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Cybersecurity for startups: A complete guide

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Starting a new business is an exciting time in an entrepreneur’s life. Your plans and dreams begin to materialize, and the only limitation is your imagination. And with the incredible opportunities of the internet, you can reach audiences, customers, and clients from around the world.

But—and you knew there was a “but” coming—the internet also leaves your small business open for potential cyber threats. As a startup, communication and collaboration are key to your growth from day one, and it’s likely these important conversations happen mostly online. So how can you make sure your big ideas aren’t vulnerable? 

You’ve read about meetings getting taken over and vital data becoming compromised, but you’re not really sure what you can do to protect your new business. Or if it’s even right for you. 

In this article, we’ll cover everything you need to get started with protecting your startup:


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Why should I care about cybersecurity for my startup?

Cybersecurity is important for any business—whether you’re a startup or a multi-billion dollar corporation. Every aspect of your business is vital to making sure it runs smoothly, and a data breach or compromise can lead to catastrophic results.

The first reason is because you care about your new business, so why not protect it? A common misconception about a cyberattack is that it’ll never happen to you—until it does. According to this 2019 Hiscox Cyber Readiness Report, nearly 65% of all businesses have experienced a cyber-related issue. And of those businesses, 60% of businesses targeted by cybercriminals go bust within six months.

Another reason is a cyberattack costs a lot. Like a lot, a lot. From that same report, the average cost of a cyberattack for a business is $200,000 a year. Think of what your startup can do with $200,000! 

On top of that, according to Security Intelligence’s 2020 Cost of a Data Breach Report, it takes an average of 280 days to identify and contain a data breach. And for those companies that have shifted to a remote work model, 76% of surveyors anticipate even longer response times for identifying and containing a data breach. So not only will it cost a lot, it’ll take a significant amount of time away from growing your business.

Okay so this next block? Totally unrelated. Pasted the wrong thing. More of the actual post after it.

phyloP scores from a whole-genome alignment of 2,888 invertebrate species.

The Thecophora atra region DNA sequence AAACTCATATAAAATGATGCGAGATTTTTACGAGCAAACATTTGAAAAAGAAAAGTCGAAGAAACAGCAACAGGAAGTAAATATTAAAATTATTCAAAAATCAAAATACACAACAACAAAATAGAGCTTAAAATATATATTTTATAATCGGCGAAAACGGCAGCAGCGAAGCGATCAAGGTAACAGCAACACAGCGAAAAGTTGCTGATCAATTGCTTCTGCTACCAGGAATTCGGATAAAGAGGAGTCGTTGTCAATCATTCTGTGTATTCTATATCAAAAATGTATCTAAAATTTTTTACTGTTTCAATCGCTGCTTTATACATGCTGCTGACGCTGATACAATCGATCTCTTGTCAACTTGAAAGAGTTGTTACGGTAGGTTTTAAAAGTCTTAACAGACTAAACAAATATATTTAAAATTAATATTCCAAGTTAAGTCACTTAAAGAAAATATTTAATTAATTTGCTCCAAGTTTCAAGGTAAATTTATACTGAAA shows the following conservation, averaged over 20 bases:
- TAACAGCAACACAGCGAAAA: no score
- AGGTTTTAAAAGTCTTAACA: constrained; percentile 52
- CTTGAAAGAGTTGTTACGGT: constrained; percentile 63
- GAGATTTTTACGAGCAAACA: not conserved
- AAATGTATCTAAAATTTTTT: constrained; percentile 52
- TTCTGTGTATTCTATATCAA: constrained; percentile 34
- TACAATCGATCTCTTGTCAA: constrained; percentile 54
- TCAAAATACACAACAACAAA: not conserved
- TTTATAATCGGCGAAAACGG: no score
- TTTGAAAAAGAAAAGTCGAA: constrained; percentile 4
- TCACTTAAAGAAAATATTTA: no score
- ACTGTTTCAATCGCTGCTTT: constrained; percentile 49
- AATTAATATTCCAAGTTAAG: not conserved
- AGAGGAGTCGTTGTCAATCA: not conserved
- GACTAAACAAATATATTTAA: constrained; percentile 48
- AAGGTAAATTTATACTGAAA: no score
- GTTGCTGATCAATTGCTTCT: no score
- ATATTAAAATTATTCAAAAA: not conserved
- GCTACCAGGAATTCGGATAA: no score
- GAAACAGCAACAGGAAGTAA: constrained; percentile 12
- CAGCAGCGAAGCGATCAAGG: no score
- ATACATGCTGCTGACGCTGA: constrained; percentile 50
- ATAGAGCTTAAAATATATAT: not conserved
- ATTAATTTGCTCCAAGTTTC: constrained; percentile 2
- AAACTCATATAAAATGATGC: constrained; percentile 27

And the last reason is trust. If you work with customers, having any kind of data leak can absolutely destroy a company’s reputation. According to Ping Identity’s 2019 Consumer Survey: Trust and Accountability in the Era of Data Misuse, 81% of people would stop engaging with a company in any capacity if they had a data breach. As a brand new company, this time is crucial to building trust with the customers who are taking a chance on you.

Basically, skimping out on your new business’s cybersecurity is never, ever worth it. 

Why would cybercriminals want to go after my business?

Maybe you’re not convinced. You’re a new business, you’re still small, so hackers aren’t going after you… right?

Unfortunately, small businesses and startups are a perfect target for cybercrimes. When you’re just starting out, you might not think there’s a security risk, or you may have a team that doesn’t understand the importance of cybersecurity. Hackers recognize and exploit these vulnerabilities, so they can take advantage of your business.

And you may think that just because your business doesn’t handle medical or financial data, you’ll be alright. That doesn’t matter to a hacker—every kind and size of business is an opportunity:

Ideas and intellectual property

If you’re working on the next big innovation, all of your hard work, countless prototypes, and drafts will have been for nothing if it gets into the hands of someone else.

Customer data

If your business provides a service for a customer, you’re probably handling some potentially sensitive personal data like their email address, home address, social security number, credit card information, employee names and information, and more.

Clients, partners, and investors

They might not even be after your or your customer’s information—they could want your client list and any associated information to target bigger companies with more valuable data.

Okay, okay, you might have some information a cybercriminal wants, but how can they get this data in the first place?

What are the most common types of cyberattacks?

There are countless ways your data can be targeted, but the most common methods are:

Phishing

If you’ve ever received an email with a suspicious link or a weird attachment, that’s phishing. Everyone gets these kinds of emails, and they’re relatively easy to identify. But as the internet gets more sophisticated, so do the phishing attempts. These links or attachments usually cause malware to be downloaded to a user’s device.

Ransomware